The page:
Balfour Declaration One Century Later
November 2 is etched in the minds of Palestinians and Arabs as a dark day. November 2, 2017, will mark the 100th anniversary of the date when a British official promised a Zionist leader a Jewish state in a country that was already inhabited by Palestinians, including Palestinian Jews.
Palestinians and their supporters are planning a year-long series of activities to mark this date with the aim of reminding the world of the injustice that befell the Palestinians nearly one century ago.
In 1917, in a letter to Lord Rothschild, the head of the Zionist Federation of Great Britain and Ireland, British foreign secretary Arthur James Balfour made the promise of a state for Jews, but conditioned it with a request that existing communities would not be “prejudiced” by such a state.
“His Majesty’s government view with favour the establishment in Palestine of a national home for the Jewish people, and will use their best endeavours to facilitate the achievement of this object, it being clearly understood that nothing shall be done which may prejudice the civil and religious rights of existing non-Jewish communities in Palestine, or the rights and political status enjoyed by Jews in any other country,” the text of the declaration reads.
The Balfour Declaration was made before the collapse of the Ottoman Empire, which ruled Palestine and the Arab orient, and was replaced by the British mandate, which helped (while at times hesitatingly) create the conditions that would eventually lead to the forced establishment of a state in Palestine against the wishes of its people.
While Lord Balfour was promising a “favour” to Rothschild, another British official was making a contradictory support to Arabs, again on the eve of the victory of the allies in World War I.
The McMahon–Hussein Correspondence, was an exchange of letters (July 14, 1915 to January 30, 1916) during World War I, between Sharif of Mecca Hussein Bin Ali and British High Commissioner in Egypt Sir Henry McMahon concerning the political status of lands under the Ottoman Empire.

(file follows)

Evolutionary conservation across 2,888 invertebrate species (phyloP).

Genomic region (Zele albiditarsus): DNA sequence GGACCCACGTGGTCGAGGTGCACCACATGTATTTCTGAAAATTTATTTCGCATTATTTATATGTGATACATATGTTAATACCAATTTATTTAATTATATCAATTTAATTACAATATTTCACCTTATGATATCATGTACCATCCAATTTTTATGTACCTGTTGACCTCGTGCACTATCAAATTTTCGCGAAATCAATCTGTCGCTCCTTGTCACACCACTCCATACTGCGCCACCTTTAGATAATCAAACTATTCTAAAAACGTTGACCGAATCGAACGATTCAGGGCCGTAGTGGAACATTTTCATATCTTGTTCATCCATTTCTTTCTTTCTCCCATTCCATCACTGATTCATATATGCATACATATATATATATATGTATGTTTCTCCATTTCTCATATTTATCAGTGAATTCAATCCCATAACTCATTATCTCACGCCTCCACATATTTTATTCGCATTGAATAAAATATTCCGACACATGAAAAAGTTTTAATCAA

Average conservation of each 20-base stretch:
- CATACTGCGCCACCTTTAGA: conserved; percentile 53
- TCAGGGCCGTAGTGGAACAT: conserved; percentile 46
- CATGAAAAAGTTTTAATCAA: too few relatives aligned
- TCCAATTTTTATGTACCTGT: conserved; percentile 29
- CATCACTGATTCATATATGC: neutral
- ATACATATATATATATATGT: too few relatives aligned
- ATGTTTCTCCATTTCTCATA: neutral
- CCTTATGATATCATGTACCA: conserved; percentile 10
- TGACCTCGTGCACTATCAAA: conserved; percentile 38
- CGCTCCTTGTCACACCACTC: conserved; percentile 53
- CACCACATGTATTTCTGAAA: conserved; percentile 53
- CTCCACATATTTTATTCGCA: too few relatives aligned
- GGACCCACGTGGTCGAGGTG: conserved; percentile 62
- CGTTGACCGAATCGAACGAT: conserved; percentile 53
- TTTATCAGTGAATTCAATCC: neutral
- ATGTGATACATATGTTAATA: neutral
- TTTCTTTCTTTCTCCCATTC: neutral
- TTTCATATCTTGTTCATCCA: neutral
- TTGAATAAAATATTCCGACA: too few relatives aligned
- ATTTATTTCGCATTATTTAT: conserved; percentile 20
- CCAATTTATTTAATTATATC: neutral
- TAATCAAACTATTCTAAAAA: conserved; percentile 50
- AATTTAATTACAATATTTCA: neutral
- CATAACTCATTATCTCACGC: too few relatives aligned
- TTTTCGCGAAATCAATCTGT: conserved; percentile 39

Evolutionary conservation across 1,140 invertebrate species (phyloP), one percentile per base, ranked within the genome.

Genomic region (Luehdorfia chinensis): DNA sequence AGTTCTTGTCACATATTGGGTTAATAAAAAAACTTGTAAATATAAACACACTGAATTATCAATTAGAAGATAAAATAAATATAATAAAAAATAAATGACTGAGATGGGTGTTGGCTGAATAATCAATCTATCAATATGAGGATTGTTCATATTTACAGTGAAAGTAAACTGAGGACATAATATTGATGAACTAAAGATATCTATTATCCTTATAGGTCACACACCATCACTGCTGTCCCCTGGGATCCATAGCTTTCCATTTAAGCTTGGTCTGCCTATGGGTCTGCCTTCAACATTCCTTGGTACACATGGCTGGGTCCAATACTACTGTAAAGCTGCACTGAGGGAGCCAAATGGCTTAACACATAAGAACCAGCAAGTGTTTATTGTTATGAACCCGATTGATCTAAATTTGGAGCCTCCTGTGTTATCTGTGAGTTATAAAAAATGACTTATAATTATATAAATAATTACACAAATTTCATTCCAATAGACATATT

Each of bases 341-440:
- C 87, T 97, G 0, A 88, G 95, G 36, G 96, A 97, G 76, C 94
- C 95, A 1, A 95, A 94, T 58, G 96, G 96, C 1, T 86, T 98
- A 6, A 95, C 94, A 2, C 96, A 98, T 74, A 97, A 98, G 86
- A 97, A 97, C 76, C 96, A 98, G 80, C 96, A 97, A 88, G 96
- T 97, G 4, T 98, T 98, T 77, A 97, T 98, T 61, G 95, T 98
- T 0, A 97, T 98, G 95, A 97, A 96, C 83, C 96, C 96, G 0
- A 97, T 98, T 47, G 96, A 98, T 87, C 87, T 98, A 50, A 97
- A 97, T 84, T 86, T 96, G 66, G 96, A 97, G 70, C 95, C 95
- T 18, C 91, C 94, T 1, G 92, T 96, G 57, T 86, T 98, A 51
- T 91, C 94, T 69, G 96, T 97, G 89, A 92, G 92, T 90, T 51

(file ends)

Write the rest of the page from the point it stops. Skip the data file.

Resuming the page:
Growing Arab nationalism had led to a desire for independence from the Ottoman Empire.
In the letters, the Britain agreed to recognise Arab independence after World War I “in the limits and boundaries proposed by the Sharif of Mecca”, which included Palestine.
The British mandate, which was established after World War I, would extend to May 1948, during which Zionist would establish themselves in Palestine, often with British officials turning a blind eye to their actions and illegal immigration, thus leading to the establishment of Israel and the Palestinian Nakbeh (catastrophe), as Palestinians became a refugee nation settling in tents and camps in areas around the newly established state and throughout the world.
Much happened in the hundred years since those contradictory British promises, but one thing is clear: the people of Palestine lost their homeland, became refugees and are living under a military colonial occupation.
The British government, and with it Western countries that enabled Zionist Jews to create the state of Israel and have stood largely idle as Israel swallowed the entire area of Palestine, has done little to put a stop to the Israeli expansion and occupation for one century.
Neither Britain nor Israel ever recognised or apologised for their historic role in creating the Palestinian refugees.
Israel does not only refuse to recognise its role, it has done everything possible to prevent Palestinian refugees from returning to their lands or even establishing an independent state on 22 per cent of the historic land of Palestine.
Looking back at these historic events will do little to directly restore the Palestinians’ rights, but it does provide an opportunity for people in 2016 to remember and be reminded of the series of activities and conspiracies that took place and brought us where we are today.
Palestinians need to look forward and convince the world that the most viable solution today to this century-old conflict lies in the creation of an independent Palestinian state alongside Israel and a mutually agreed to solution to the Palestinian refugee issue.
These moderate goals are achievable if there is international will, including serious efforts by countries like the United Kingdom.
A first step in correcting the injustice that befell the Palestinians would be to recognise and apologise for what happened to them as a result of the Balfour Declaration.
A more effective political action, however, would be for the British government to heed its own parliament and recognise the state of Palestine on lands Israel occupied in June 1967.
This would be a small step towards addressing the hurt and pain that were caused by the unfair promise made by Lord Balfour.